A welcome-back party at Cattle Bank building

A welcome-back party at Cattle Bank building

Saturday starts a new era for an old building. The Cattle Bank has been around since 1856, the city's oldest commercial building, but it hasn't looked this spiffy in years as the Champaign County History Museum reopens Saturday. Board President T.J. BLAKEMAN is one of the people who really got the ball rolling, and he gave our PAUL WOOD a tour — with much more coming Sunday in our Living section.


The ribbon-cutting starts at 10 a.m. Saturday with Champaign Mayor Deb Feinen doing the honors. If the weather's lousy, she'll cut it inside. Expect giant scissors. There are activities for kids from 10 a.m. to 5 p.m., as well as tours and balloons. Feeling peckish? There's free popcorn from the museum's vintage popcorn wagon.


There will be a special guest with a tall hat. Abraham Lincoln looms large in local history — he didn't just practice law on the circuit that included Urbana — he made friends here, ate and slept in local inns, and started delivering speeches that would make him president. Shake hands with the man who saved our country.


The Champaign County History Museum is reopening with a new look and a new name (it used to be the "historical" museum). "The museum is not historical, it's about history," Blakeman explained. Its mission is to discover, collect, preserve, exhibit, study and interpret objects relating to the history of Champaign County, as well as provide educational programs about the county's heritage.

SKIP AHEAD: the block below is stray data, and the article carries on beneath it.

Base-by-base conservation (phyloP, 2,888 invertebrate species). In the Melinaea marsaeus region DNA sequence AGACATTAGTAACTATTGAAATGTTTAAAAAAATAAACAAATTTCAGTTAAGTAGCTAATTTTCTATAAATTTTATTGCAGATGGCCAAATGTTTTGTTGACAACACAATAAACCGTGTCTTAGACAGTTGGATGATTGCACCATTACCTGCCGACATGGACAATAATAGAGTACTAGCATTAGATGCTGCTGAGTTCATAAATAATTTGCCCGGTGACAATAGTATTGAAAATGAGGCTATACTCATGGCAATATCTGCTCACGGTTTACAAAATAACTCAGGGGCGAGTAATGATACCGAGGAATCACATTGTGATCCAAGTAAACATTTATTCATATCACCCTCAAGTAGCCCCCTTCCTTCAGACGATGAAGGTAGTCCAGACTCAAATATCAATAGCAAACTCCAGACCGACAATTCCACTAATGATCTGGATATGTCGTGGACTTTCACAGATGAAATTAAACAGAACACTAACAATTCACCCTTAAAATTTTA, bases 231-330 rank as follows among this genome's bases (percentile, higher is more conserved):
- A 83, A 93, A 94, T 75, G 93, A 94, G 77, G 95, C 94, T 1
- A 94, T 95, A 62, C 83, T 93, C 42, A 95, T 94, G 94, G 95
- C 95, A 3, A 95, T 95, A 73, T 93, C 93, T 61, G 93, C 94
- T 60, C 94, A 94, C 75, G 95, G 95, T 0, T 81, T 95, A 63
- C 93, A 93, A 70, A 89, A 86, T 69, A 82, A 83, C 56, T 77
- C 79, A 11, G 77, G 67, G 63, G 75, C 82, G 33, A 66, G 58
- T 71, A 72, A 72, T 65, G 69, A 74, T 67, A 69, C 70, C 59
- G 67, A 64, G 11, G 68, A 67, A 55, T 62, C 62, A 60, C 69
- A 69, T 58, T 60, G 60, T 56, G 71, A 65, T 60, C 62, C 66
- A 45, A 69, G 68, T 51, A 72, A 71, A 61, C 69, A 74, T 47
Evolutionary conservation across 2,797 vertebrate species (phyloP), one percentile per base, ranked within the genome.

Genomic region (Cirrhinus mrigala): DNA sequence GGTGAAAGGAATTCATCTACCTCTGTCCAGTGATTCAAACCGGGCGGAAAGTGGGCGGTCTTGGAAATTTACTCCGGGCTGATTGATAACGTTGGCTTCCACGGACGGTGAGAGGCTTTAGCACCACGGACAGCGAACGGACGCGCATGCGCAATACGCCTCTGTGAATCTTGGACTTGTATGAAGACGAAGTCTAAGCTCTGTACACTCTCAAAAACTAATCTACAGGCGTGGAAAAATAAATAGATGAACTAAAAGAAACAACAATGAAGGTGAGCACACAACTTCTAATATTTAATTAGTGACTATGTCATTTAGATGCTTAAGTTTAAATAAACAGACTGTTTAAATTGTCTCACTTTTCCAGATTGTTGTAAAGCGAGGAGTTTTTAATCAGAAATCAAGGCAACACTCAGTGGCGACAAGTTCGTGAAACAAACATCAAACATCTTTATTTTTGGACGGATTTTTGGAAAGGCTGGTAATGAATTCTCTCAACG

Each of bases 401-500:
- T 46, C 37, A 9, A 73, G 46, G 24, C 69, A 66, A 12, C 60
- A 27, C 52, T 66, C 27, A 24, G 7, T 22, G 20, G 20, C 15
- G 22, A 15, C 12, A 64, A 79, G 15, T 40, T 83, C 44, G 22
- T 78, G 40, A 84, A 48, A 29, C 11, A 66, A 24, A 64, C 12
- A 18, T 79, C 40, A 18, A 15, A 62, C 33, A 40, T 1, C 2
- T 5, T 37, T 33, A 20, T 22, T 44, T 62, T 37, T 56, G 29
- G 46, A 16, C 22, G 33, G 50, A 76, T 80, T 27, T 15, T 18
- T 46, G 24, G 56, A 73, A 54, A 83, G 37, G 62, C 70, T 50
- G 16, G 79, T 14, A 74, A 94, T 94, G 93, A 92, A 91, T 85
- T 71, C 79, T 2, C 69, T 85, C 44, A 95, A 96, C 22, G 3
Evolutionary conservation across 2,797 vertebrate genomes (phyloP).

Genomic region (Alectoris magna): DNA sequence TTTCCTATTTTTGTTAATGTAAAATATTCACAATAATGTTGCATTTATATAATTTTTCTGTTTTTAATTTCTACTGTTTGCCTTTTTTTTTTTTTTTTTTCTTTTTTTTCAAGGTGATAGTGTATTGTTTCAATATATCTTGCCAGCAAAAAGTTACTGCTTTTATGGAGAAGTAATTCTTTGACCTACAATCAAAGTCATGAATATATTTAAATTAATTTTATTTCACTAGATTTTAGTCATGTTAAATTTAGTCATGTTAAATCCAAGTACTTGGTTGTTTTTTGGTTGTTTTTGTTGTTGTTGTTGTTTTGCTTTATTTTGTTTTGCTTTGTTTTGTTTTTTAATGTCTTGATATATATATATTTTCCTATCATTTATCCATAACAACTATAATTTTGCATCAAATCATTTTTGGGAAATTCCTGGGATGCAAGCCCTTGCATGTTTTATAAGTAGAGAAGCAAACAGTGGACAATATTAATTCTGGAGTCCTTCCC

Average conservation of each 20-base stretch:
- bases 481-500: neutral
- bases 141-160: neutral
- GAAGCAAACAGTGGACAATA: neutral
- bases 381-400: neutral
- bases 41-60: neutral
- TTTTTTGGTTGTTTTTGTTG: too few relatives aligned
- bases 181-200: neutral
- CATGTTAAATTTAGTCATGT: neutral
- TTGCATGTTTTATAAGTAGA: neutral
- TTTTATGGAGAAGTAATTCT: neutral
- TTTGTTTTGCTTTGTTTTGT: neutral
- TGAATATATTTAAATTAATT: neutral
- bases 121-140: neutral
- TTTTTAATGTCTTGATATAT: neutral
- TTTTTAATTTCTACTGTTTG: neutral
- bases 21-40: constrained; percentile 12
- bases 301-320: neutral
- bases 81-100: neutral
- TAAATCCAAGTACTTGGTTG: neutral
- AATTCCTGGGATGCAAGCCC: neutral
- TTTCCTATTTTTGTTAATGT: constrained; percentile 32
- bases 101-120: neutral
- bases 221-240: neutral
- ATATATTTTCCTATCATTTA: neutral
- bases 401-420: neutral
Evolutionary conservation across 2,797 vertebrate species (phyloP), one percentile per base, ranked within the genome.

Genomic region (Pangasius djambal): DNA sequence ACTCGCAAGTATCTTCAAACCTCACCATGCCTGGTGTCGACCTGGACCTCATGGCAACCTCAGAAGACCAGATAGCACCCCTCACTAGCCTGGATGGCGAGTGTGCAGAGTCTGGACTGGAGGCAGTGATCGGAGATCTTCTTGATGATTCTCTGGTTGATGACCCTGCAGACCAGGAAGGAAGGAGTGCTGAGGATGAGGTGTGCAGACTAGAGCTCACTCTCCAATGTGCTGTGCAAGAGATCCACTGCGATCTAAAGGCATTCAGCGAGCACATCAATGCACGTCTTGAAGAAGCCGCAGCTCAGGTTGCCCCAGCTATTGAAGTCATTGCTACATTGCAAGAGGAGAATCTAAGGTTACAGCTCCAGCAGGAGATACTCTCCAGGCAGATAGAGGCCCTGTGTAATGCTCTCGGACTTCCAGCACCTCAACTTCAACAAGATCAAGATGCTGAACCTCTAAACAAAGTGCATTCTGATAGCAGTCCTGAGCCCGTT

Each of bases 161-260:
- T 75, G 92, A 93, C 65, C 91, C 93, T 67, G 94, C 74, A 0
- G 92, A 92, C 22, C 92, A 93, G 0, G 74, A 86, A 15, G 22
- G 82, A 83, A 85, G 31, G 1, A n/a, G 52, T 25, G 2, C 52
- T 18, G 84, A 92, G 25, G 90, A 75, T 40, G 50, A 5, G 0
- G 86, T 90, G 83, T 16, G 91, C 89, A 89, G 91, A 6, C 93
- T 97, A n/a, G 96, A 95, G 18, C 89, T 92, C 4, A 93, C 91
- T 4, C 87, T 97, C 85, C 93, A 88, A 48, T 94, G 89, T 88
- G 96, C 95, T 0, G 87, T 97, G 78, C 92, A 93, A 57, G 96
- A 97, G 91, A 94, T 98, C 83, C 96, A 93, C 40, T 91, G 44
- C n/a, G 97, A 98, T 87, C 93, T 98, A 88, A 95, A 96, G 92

The Cattle Bank, 102 E. University Ave., C, has had an extensive reworking after years of struggle to stay open. Blakeman said gifts, grants, Rotary support and a "huge" amount of volunteer work created a sparkling new museum. Every room has been changed, even the entrance door. Just days before the reopening, volunteers were hard at it, reshaping the building with precious hours to go, often late at night. There's no dust on these old artifacts, from soldiers' souvenirs to old University of Illinois dorm rooms to the paintings of Louise Woodroofe, a local artist and professor who traveled in the 1930s with the Ringling Brothers Circus. You'll love her clown paintings, unless you're a clownophobe.

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